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Motors

Van man becomes family man with big, comfy, Citroen

Wednesday, 6th December, 2017 5:53pm

The problem is almost like one of genetics. It should be possible, even desirable, to base a passenger car on a commercial vehicle and make it appealing.

After all, vans are designed to be robust, reliable, and exceptionally spacious, so just add seats, windows, and some creature comforts to that list and you should have something pretty good, right?

Er, no — not always anyway. We’ve driven more than a few van-based cars that look good on paper, but turn out to be noisy, rattly, uncomfortable, slow, and actually surprisingly expensive. What starts out as a good idea can so often turn into the cul-de-sac of wrong, unless very carefully managed. Which is why it’s such a pleasant surprise to report that this big Citroen, the Spacetourer, is actually something of a surprise. Yes, it’s based on a van — Citroen’s medium-sized Dispatch, as it happens, and yes it sticks pretty close to the simple recipe for these vehicles. You take one big, slab-sided van, cut some holes in the side for windows, and throw in as many seats as will fit, and voila, you have a practical, hopefully affordable, family transport.

Well, this time around, it was worked rather well, but this is one of those cars that does not make an especially good first impression. Walking up to it isn’t bad — the Spacetourer has relatively pleasing lines, for a van, and the Feel spec model we were driving looked fairly smart on 17 inch alloy wheels and in metallic silver paint.

The problem was that when you heave yourself up inside, the cabin just looks rather too plain.

Let’s point out right away that this is a vehicle with a starting price of €34,000, and our test car was optioned up beyond €40,000. That means it’s playing with the likes of big, sophisticated seven-seaters such as the Seat Alhambra, VW Sharan, and Ford Galaxy.

So finding yourself looking at and touching the cheap van-sourced plastics of the Spacetourer’s interior does not get things off to a good start. And while it is actually a pretty well equipped car, it doesn’t immediately look like it is.

Citroen’s moving of many of the controls onto the seven inch touchscreen means that there’s a dearth of buttons to remind you how much you’ve spent on your Spacetourer, which can lower the tone for a while.

Things do improve, and quite a lot, from there. The front seats are big, squishy, and very comfortable and the view out is commanding, allowing you to sneer down at SUV owners. Once you’ve fathomed out the touchscreen (it is a touch fiddly at times) you soon work out that, actually, there are quite a few toys to play with, including sat-nav, split zone climate, and such connectivity options as Apple CarPlay and Android Auto for your phone.

Then you look behind you and remember that there are two rows of three seats in the back, each one folding and sliding to suit your needs. With two seats up front, that makes a total of eight, and that’s one more than the car-based competition can offer.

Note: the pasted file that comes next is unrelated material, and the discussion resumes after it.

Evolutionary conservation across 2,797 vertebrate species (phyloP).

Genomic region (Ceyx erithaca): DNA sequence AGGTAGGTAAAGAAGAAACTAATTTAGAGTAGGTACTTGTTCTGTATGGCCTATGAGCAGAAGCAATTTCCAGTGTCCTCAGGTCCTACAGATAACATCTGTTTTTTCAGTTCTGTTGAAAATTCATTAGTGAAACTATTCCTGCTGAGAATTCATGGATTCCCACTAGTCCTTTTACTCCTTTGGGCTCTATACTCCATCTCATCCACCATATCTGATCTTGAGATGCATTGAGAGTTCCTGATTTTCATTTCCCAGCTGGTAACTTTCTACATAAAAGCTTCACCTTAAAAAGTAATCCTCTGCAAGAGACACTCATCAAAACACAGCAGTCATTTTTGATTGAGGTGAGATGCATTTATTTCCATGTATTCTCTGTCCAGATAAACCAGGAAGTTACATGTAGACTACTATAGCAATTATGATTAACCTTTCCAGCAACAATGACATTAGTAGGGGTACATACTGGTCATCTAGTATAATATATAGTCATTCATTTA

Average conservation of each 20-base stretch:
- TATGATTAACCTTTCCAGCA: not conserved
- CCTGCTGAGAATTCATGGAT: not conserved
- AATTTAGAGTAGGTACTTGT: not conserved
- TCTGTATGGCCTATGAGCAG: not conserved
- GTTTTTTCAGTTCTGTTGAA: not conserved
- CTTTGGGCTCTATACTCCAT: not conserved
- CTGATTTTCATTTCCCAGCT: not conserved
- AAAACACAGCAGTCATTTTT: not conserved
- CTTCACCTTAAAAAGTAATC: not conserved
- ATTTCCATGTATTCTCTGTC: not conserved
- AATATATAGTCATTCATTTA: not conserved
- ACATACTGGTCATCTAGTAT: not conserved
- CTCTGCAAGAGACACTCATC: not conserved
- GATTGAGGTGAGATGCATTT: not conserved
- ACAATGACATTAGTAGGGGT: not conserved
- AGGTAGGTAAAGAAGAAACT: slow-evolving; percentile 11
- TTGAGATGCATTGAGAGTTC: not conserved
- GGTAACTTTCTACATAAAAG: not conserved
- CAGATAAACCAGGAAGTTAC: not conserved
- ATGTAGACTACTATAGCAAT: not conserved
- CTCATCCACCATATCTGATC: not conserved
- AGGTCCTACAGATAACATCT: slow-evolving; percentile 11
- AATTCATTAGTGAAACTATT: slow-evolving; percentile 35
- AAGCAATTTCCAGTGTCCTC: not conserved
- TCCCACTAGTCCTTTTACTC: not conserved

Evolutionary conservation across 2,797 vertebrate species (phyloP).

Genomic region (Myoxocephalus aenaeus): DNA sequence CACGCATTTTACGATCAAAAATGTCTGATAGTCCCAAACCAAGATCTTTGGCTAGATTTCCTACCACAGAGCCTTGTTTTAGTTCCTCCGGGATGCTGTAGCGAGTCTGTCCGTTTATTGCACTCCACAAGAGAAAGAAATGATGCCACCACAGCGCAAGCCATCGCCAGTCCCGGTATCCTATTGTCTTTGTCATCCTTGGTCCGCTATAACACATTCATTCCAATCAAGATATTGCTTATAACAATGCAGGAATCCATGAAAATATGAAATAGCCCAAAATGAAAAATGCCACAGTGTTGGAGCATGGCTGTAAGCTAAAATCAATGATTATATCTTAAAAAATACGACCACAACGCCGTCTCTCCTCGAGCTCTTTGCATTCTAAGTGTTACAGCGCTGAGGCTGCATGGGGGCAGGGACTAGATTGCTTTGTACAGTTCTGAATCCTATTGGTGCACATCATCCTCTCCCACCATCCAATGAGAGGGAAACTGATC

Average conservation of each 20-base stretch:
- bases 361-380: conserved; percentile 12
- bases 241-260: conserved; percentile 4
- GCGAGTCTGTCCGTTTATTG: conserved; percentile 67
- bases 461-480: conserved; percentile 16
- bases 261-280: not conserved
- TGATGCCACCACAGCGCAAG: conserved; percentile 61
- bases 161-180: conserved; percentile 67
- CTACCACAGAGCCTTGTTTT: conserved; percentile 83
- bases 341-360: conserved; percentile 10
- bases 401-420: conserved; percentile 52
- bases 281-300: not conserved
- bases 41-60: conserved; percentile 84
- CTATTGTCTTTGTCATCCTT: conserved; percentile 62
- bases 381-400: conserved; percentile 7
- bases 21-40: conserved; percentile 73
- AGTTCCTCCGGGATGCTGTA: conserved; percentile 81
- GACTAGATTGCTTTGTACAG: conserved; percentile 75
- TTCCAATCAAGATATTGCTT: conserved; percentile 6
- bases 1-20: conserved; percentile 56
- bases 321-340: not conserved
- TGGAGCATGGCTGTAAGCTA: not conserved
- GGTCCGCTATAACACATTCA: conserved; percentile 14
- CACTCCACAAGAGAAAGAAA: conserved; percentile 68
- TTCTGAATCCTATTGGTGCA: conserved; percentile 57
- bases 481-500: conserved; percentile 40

For a growing family, this is really hard to beat.

One of the most common questions we get asked (right behind ‘is it still okay to buy a diesel?’) is ‘what cars will take three child car seats side-by-side?’ Well this one will. In fact it’ll take two lots of three, side-by-side.

And you’ve got enormous sliding side doors (electrically operated on our test car) through which to load them. As ever, one of the big bonuses of buying a van-based car is practicality.

Normally, one of the major downsides is refinement, but the big Citroen actually manages to buck that trend too. It uses the familiar 1.6-litre, 115hp turbo-diesel engine, so performance is not really in its nature.

In fact, it’s pretty languid, but unless you really go for flat-out acceleration (and to be honest there isn’t much point in that) it remains quiet and refined at pretty much all times.

Drive the Spacetourer in the relaxed manner which suits it best, and your ears will remain unsullied.

It’s not too shabby on the economy front, either. Vans, with their big frontal areas and poor aerodynamics often trip up here, but the Spacetourer regularly saw better than 40mpg in our hands, which all things considered isn’t too bad.

Dynamically? Well, it’s no sports car. It was never going to be, but within the realm of reality, it’s actually not too bad.

By car standards, the steering is quite slow and over-assisted, but while that means it’s no fun at all in corners, it does make it that bit more relaxing to drive and easier to swing it around in tighter urban spots.

Our version was the medium-wheelbase model, and there are shorter and longer variations. A short-wheelbase could be handier if you are in town a lot, as our car did seem a touch lengthy for car parks and the like.

It does have the virtue of a very comfortable ride quality, probably largely a credit to the wheelbase. That combines with the engine’s refinement and the car’s overall demeanour, making the Spacetourer a distinctly relaxing car to drive and spend time in.

Okay, so it is still quite pricey (€40k is not small change in anyone’s money) and it’s definitely not as sophisticated as some of its car-based rivals, but the Spacetourer is at least comfy, exceptionally roomy, refined, and not at all bad to drive.

From van-man to family-man in one step.

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